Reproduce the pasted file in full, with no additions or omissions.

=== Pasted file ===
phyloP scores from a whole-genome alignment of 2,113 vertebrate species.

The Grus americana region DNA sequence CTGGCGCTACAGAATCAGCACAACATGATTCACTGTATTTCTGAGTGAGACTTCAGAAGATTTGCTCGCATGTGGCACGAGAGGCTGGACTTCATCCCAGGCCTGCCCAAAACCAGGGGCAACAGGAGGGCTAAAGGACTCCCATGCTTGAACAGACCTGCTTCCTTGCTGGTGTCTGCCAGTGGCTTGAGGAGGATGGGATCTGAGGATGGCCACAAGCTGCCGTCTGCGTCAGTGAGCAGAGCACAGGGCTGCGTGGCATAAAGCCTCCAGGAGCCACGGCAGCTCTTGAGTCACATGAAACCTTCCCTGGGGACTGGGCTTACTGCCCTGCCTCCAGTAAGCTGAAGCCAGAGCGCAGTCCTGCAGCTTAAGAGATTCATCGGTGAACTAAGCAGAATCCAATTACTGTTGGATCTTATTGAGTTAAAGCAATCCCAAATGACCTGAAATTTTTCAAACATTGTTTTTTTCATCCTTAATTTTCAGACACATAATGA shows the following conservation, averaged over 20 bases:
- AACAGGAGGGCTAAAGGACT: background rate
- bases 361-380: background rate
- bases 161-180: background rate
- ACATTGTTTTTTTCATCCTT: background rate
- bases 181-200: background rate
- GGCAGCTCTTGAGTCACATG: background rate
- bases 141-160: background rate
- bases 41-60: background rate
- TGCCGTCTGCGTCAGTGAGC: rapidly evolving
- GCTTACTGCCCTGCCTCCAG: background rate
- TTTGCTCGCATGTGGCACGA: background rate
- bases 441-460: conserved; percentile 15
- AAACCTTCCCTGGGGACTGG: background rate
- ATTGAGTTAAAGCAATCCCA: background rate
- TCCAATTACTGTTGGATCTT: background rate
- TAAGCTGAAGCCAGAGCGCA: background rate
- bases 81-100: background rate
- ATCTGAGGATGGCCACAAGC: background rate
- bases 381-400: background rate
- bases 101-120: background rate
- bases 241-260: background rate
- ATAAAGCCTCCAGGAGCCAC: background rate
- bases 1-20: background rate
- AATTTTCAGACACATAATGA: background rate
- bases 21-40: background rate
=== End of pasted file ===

phyloP scores from a whole-genome alignment of 2,113 vertebrate species.

The Grus americana region DNA sequence CTGGCGCTACAGAATCAGCACAACATGATTCACTGTATTTCTGAGTGAGACTTCAGAAGATTTGCTCGCATGTGGCACGAGAGGCTGGACTTCATCCCAGGCCTGCCCAAAACCAGGGGCAACAGGAGGGCTAAAGGACTCCCATGCTTGAACAGACCTGCTTCCTTGCTGGTGTCTGCCAGTGGCTTGAGGAGGATGGGATCTGAGGATGGCCACAAGCTGCCGTCTGCGTCAGTGAGCAGAGCACAGGGCTGCGTGGCATAAAGCCTCCAGGAGCCACGGCAGCTCTTGAGTCACATGAAACCTTCCCTGGGGACTGGGCTTACTGCCCTGCCTCCAGTAAGCTGAAGCCAGAGCGCAGTCCTGCAGCTTAAGAGATTCATCGGTGAACTAAGCAGAATCCAATTACTGTTGGATCTTATTGAGTTAAAGCAATCCCAAATGACCTGAAATTTTTCAAACATTGTTTTTTTCATCCTTAATTTTCAGACACATAATGA shows the following conservation, averaged over 20 bases:
- AACAGGAGGGCTAAAGGACT: background rate
- bases 361-380: background rate
- bases 161-180: background rate
- ACATTGTTTTTTTCATCCTT: background rate
- bases 181-200: background rate
- GGCAGCTCTTGAGTCACATG: background rate
- bases 141-160: background rate
- bases 41-60: background rate
- TGCCGTCTGCGTCAGTGAGC: rapidly evolving
- GCTTACTGCCCTGCCTCCAG: background rate
- TTTGCTCGCATGTGGCACGA: background rate
- bases 441-460: conserved; percentile 15
- AAACCTTCCCTGGGGACTGG: background rate
- ATTGAGTTAAAGCAATCCCA: background rate
- TCCAATTACTGTTGGATCTT: background rate
- TAAGCTGAAGCCAGAGCGCA: background rate
- bases 81-100: background rate
- ATCTGAGGATGGCCACAAGC: background rate
- bases 381-400: background rate
- bases 101-120: background rate
- bases 241-260: background rate
- ATAAAGCCTCCAGGAGCCAC: background rate
- bases 1-20: background rate
- AATTTTCAGACACATAATGA: background rate
- bases 21-40: background rate